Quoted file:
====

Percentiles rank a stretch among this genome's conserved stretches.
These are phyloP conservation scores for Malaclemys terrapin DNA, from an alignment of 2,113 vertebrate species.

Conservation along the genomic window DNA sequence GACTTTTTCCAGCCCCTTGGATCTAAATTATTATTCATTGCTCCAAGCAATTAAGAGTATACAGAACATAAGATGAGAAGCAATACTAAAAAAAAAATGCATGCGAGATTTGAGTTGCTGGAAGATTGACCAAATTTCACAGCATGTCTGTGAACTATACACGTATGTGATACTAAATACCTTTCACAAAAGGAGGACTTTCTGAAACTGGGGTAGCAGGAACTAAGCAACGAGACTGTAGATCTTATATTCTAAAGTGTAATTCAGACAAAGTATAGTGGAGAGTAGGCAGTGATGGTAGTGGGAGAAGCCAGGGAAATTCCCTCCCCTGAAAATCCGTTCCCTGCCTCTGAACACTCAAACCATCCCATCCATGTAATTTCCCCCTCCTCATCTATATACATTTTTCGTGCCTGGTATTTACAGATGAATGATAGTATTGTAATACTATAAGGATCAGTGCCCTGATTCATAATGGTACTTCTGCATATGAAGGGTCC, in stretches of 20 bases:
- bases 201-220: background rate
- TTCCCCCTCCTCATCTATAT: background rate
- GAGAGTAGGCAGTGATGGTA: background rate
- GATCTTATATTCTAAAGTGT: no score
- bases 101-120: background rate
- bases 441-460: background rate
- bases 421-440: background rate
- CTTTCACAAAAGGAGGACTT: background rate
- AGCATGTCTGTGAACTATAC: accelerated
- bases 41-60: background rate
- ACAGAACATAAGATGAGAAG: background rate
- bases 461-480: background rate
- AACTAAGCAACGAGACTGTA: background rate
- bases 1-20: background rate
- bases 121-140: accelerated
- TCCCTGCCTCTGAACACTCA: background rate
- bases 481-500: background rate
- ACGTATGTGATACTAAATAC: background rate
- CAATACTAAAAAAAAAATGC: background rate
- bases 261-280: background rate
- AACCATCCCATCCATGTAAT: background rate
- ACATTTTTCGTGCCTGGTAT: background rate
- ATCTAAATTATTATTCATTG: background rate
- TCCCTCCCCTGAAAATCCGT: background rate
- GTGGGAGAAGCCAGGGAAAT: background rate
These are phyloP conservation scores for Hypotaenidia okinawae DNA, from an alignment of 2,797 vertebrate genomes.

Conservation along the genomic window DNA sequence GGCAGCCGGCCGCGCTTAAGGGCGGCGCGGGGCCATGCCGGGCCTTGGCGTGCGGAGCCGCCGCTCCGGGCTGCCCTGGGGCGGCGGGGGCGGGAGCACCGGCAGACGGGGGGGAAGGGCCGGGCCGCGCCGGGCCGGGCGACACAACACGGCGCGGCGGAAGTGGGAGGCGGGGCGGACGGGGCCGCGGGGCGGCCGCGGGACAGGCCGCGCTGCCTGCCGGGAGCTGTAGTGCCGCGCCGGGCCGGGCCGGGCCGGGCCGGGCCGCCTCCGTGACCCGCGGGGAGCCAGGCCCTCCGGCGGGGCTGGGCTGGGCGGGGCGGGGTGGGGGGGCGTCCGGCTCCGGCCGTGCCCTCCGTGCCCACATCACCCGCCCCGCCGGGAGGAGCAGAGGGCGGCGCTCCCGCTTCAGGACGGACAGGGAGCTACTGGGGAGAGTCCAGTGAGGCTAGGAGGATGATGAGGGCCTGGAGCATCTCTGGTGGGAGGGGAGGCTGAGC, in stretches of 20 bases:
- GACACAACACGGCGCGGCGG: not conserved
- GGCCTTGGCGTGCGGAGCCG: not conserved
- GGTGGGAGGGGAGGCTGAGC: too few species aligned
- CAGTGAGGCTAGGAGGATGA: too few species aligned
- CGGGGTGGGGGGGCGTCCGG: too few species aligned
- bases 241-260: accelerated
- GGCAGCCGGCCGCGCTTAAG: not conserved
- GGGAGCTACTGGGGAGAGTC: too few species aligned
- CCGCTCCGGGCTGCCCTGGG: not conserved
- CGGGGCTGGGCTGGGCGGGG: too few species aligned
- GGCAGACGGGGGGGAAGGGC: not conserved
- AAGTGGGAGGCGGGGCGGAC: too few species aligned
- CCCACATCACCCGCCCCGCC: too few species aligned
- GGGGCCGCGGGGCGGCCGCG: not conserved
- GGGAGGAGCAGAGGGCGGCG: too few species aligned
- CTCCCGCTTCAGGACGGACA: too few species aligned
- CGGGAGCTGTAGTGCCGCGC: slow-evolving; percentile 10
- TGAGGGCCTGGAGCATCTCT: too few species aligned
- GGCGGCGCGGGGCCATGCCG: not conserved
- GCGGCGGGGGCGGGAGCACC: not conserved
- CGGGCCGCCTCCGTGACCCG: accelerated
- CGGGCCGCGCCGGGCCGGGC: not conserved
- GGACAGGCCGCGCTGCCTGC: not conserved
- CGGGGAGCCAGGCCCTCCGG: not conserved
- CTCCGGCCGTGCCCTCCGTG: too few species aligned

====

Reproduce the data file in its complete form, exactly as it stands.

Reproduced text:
Percentiles rank a stretch among this genome's conserved stretches.
These are phyloP conservation scores for Malaclemys terrapin DNA, from an alignment of 2,113 vertebrate species.

Conservation along the genomic window DNA sequence GACTTTTTCCAGCCCCTTGGATCTAAATTATTATTCATTGCTCCAAGCAATTAAGAGTATACAGAACATAAGATGAGAAGCAATACTAAAAAAAAAATGCATGCGAGATTTGAGTTGCTGGAAGATTGACCAAATTTCACAGCATGTCTGTGAACTATACACGTATGTGATACTAAATACCTTTCACAAAAGGAGGACTTTCTGAAACTGGGGTAGCAGGAACTAAGCAACGAGACTGTAGATCTTATATTCTAAAGTGTAATTCAGACAAAGTATAGTGGAGAGTAGGCAGTGATGGTAGTGGGAGAAGCCAGGGAAATTCCCTCCCCTGAAAATCCGTTCCCTGCCTCTGAACACTCAAACCATCCCATCCATGTAATTTCCCCCTCCTCATCTATATACATTTTTCGTGCCTGGTATTTACAGATGAATGATAGTATTGTAATACTATAAGGATCAGTGCCCTGATTCATAATGGTACTTCTGCATATGAAGGGTCC, in stretches of 20 bases:
- bases 201-220: background rate
- TTCCCCCTCCTCATCTATAT: background rate
- GAGAGTAGGCAGTGATGGTA: background rate
- GATCTTATATTCTAAAGTGT: no score
- bases 101-120: background rate
- bases 441-460: background rate
- bases 421-440: background rate
- CTTTCACAAAAGGAGGACTT: background rate
- AGCATGTCTGTGAACTATAC: accelerated
- bases 41-60: background rate
- ACAGAACATAAGATGAGAAG: background rate
- bases 461-480: background rate
- AACTAAGCAACGAGACTGTA: background rate
- bases 1-20: background rate
- bases 121-140: accelerated
- TCCCTGCCTCTGAACACTCA: background rate
- bases 481-500: background rate
- ACGTATGTGATACTAAATAC: background rate
- CAATACTAAAAAAAAAATGC: background rate
- bases 261-280: background rate
- AACCATCCCATCCATGTAAT: background rate
- ACATTTTTCGTGCCTGGTAT: background rate
- ATCTAAATTATTATTCATTG: background rate
- TCCCTCCCCTGAAAATCCGT: background rate
- GTGGGAGAAGCCAGGGAAAT: background rate
These are phyloP conservation scores for Hypotaenidia okinawae DNA, from an alignment of 2,797 vertebrate genomes.

Conservation along the genomic window DNA sequence GGCAGCCGGCCGCGCTTAAGGGCGGCGCGGGGCCATGCCGGGCCTTGGCGTGCGGAGCCGCCGCTCCGGGCTGCCCTGGGGCGGCGGGGGCGGGAGCACCGGCAGACGGGGGGGAAGGGCCGGGCCGCGCCGGGCCGGGCGACACAACACGGCGCGGCGGAAGTGGGAGGCGGGGCGGACGGGGCCGCGGGGCGGCCGCGGGACAGGCCGCGCTGCCTGCCGGGAGCTGTAGTGCCGCGCCGGGCCGGGCCGGGCCGGGCCGGGCCGCCTCCGTGACCCGCGGGGAGCCAGGCCCTCCGGCGGGGCTGGGCTGGGCGGGGCGGGGTGGGGGGGCGTCCGGCTCCGGCCGTGCCCTCCGTGCCCACATCACCCGCCCCGCCGGGAGGAGCAGAGGGCGGCGCTCCCGCTTCAGGACGGACAGGGAGCTACTGGGGAGAGTCCAGTGAGGCTAGGAGGATGATGAGGGCCTGGAGCATCTCTGGTGGGAGGGGAGGCTGAGC, in stretches of 20 bases:
- GACACAACACGGCGCGGCGG: not conserved
- GGCCTTGGCGTGCGGAGCCG: not conserved
- GGTGGGAGGGGAGGCTGAGC: too few species aligned
- CAGTGAGGCTAGGAGGATGA: too few species aligned
- CGGGGTGGGGGGGCGTCCGG: too few species aligned
- bases 241-260: accelerated
- GGCAGCCGGCCGCGCTTAAG: not conserved
- GGGAGCTACTGGGGAGAGTC: too few species aligned
- CCGCTCCGGGCTGCCCTGGG: not conserved
- CGGGGCTGGGCTGGGCGGGG: too few species aligned
- GGCAGACGGGGGGGAAGGGC: not conserved
- AAGTGGGAGGCGGGGCGGAC: too few species aligned
- CCCACATCACCCGCCCCGCC: too few species aligned
- GGGGCCGCGGGGCGGCCGCG: not conserved
- GGGAGGAGCAGAGGGCGGCG: too few species aligned
- CTCCCGCTTCAGGACGGACA: too few species aligned
- CGGGAGCTGTAGTGCCGCGC: slow-evolving; percentile 10
- TGAGGGCCTGGAGCATCTCT: too few species aligned
- GGCGGCGCGGGGCCATGCCG: not conserved
- GCGGCGGGGGCGGGAGCACC: not conserved
- CGGGCCGCCTCCGTGACCCG: accelerated
- CGGGCCGCGCCGGGCCGGGC: not conserved
- GGACAGGCCGCGCTGCCTGC: not conserved
- CGGGGAGCCAGGCCCTCCGG: not conserved
- CTCCGGCCGTGCCCTCCGTG: too few species aligned